3) Explore the various artists at the label, listen to sample tracks – (Many small labels allow listening to complete albums via bandcamp or soundcloud).
4) If you fall in love with some music you find, support the artist by ordering a record, cd, digital download or attending a concert.
5) Share your experiences with your friends. Chances are good they will not know about the great music you found. Most people never look beyond the obvious.

Why does this work? Most small labels are run by people who feel passionate about music, and want to present the highest quality selection possible. It is more about art than about commercial enterprise. It is hard not to find good music in an environment like that. Below are some “case studies” based on my own experiences.


This year a spontaneous coincidence led me to the music label Ljup Musik in Sweden. Visiting a friend at a gig in Bremen we saw the band Club K of that label and loved their music. Back home after the concert I explored the Ljup Website. It is a small label in Kristianstad run by Joel Andersson, Christina Källstrand and Patrik Jönsson. They say of themselves “Ljup musik is an independent, small and personal label that deals with music that sometimes means a lot to many people, and sometimes means a lot to only a few.” The Website is mostly in Swedish, but after some random exploration I found the essential sections: “AFFÄR” leads to a bandcamp page where you can listen to and purchase all of the releases.

“ARTISTER” gives detailed information about the bands, though not all in English. Aside from Club K and Dear Sasquatch, which I reviewed here at Ragazine, there was much more that impressed me. MOCO is the duo of Naoko Sakata (piano) and Casey Moir (voice) performing dadaistic, avant garde pieces, not traditional songs but vocal art along the lines of Kurt Schwitters and his “Sonata in Urlaute” accompanied by Satie-like piano work. But there was even more. The jazz group Pombo has a lovely album called “Hunden” which means dog in Swedish. That’s about all I understood of the lyrics, but the jazz is harmonic and pleasing to the ears. The vocals by Marie Hanssen Sjåvic make Swedish sound like the most beautiful and mysterious language in the world. Another gem on the label is Silence Blossoms, with poetry interpretations set to timeless jazz. It sounds like walking around the corner into a beat club in early 1960’s Greenwich Village, but with another foot in the new century. Have a look at the Website. What are your favorites after exploring?

lado abc

Lado ABC is a Polish label I recently stumbled upon, rich in modern-retro Slavic sounds. In their audio section you will find a selection of tracks by the various bands they cover, Polish hardcore to avant garde dissonant jazz. My favorites on the label are Alte Zachen and Mitch & Mitch. Alte Zachen stands out with hasidic surf instrumentals. The big band combo Mitch & Mitch succeeds in combining modern jazz with surf styles, as well as the cutting edge collaboration with Felix Kubin. The most unexpected surprise was the alternative folk band Paula i Karol, harmonic and upbeat compositions that would be at home in Ohio, rather than Warsaw. There is much more to explore at Lado ABC and I feel like this is the music I will be listening to in 2014.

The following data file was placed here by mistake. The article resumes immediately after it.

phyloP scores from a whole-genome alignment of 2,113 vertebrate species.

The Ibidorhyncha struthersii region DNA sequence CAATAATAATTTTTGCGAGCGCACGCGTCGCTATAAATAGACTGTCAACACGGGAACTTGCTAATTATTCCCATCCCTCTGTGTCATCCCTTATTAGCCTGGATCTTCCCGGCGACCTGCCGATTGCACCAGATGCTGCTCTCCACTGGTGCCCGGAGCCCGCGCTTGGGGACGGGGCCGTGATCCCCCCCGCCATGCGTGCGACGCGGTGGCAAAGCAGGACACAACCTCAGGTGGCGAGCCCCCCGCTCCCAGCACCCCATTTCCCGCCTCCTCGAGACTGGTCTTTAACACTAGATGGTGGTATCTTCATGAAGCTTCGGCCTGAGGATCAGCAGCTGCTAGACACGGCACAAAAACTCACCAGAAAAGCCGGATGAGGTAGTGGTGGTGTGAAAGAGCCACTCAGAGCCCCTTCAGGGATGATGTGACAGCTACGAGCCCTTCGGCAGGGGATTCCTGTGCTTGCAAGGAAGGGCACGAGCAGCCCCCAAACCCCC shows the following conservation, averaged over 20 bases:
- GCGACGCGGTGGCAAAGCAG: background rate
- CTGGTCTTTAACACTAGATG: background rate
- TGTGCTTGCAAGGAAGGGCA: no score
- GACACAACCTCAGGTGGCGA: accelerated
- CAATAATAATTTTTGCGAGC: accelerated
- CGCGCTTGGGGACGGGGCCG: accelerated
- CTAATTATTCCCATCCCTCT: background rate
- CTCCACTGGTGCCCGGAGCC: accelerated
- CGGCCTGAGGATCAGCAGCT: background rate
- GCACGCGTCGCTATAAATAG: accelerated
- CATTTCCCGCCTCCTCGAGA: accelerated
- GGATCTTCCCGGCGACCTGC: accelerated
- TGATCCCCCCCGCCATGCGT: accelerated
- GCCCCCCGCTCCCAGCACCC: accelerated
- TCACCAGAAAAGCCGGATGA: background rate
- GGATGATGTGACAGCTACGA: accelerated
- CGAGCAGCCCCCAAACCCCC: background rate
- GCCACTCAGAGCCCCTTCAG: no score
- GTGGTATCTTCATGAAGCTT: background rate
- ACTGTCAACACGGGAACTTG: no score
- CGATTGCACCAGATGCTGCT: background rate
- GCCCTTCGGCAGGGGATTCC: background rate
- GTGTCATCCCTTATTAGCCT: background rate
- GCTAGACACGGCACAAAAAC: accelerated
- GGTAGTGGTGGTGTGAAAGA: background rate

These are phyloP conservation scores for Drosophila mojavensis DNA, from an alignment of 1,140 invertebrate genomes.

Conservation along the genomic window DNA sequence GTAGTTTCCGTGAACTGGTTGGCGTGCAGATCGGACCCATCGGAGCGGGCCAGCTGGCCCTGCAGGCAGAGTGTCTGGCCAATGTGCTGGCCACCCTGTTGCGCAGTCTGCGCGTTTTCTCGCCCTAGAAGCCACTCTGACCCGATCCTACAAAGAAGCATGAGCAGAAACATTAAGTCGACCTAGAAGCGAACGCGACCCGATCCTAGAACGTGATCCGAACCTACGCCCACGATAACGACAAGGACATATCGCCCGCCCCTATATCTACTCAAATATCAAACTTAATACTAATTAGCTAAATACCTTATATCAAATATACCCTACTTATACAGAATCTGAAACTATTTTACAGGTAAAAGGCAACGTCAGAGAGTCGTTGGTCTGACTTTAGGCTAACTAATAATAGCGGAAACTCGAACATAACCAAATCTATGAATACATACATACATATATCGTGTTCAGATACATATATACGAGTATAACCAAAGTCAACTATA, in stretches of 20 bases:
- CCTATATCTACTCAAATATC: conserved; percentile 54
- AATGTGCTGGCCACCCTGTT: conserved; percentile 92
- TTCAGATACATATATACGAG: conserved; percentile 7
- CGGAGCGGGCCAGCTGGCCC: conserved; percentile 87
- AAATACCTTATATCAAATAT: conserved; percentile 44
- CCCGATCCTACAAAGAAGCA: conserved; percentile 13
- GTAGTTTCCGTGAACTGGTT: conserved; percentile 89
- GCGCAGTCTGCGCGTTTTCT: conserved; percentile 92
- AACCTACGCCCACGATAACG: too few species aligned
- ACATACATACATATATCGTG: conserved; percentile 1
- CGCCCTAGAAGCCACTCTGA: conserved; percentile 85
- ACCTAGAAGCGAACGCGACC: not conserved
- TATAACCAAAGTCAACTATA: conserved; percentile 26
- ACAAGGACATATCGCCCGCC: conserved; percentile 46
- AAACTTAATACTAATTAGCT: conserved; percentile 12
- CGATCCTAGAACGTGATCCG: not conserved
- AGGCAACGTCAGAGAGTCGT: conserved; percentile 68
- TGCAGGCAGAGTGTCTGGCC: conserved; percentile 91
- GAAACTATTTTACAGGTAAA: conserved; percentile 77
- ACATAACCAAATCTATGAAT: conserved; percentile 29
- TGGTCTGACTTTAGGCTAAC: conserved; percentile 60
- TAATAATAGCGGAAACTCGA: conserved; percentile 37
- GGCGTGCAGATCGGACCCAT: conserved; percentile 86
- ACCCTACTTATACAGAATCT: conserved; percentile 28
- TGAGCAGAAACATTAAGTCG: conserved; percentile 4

The label Woodland Recordings is one I found purely by chance. Searching for a certain video clip at a Hamburg venue I came across a different band, Vivian Void, seven girls with loads of charm in minimalistic numbers like “High Heeled Shoes” or the epic “Love History”. The label’s mission statement “We make beautiful releases of music we love and organise concerts for artists” shows the passion behind the project. Stephen Burch (The Great Park) is label proprietor, a compelling singer/songwriter from England who has curated a variety of bands from around Europe and even in America. His own “Wöschnau Recording” with violinist Sophia Basler is magnificent. Recent Woodland releases center on folk and acoustic artists. The German musician Fee Reega, has an amazing trilingual release: “Wildheit / Salvajada / Savagery”, interpreting her songs in English, German and Spanish. The newest addition to the catalogue is Lucille Furr of Long Beach, California, dark folk songs on acoustic guitar, with lyrics that are simultaneously eerie and alluring. Her voice casts a twisting spell that doesn’t easily let go. That’s what I found at Woodland Recordings, but I have only begun to browse.

Do you see how it works? There are so many small labels in existence, and you have the power to explore them, to revel in the feeling of discovery, taking a chance turn and being the first to find something that none of your friends know about, and that could become personally meaningful to you for a long time after. I have a feeling that thirty from years from now, when mass culture has faded, that this will be the real story of music. Here is a list of some interesting European labels to get you started:

Alcohol Record Label: Strange, fun music label in UK. Tip: Ron ‘Pate’s Debonairs feat. Rev. Fred Lane – Raudelunas’ Pataphysical Revue

Beear Records: Russian indie label with music from Stalingrad (sic)

Blue Rose Records: Americana in Europe, alternative country. Tip: Chris Cacavas

Buback Tonträger: German punk, outsider label. Tip: Die Goldenen Zitronen

Crammed Discs: World-alternative music label in Belgium. Tip: Maia Vidal

Finders Keepers Records: UK label with exotic, obscure reissues

Gagarin Records: Sci-fi future electronic avant wave in Germany. Tip: Candy Hank

La Olla Express: Quirky, electronic-eclectica label in Barcelona. Tip: Florenci Salesas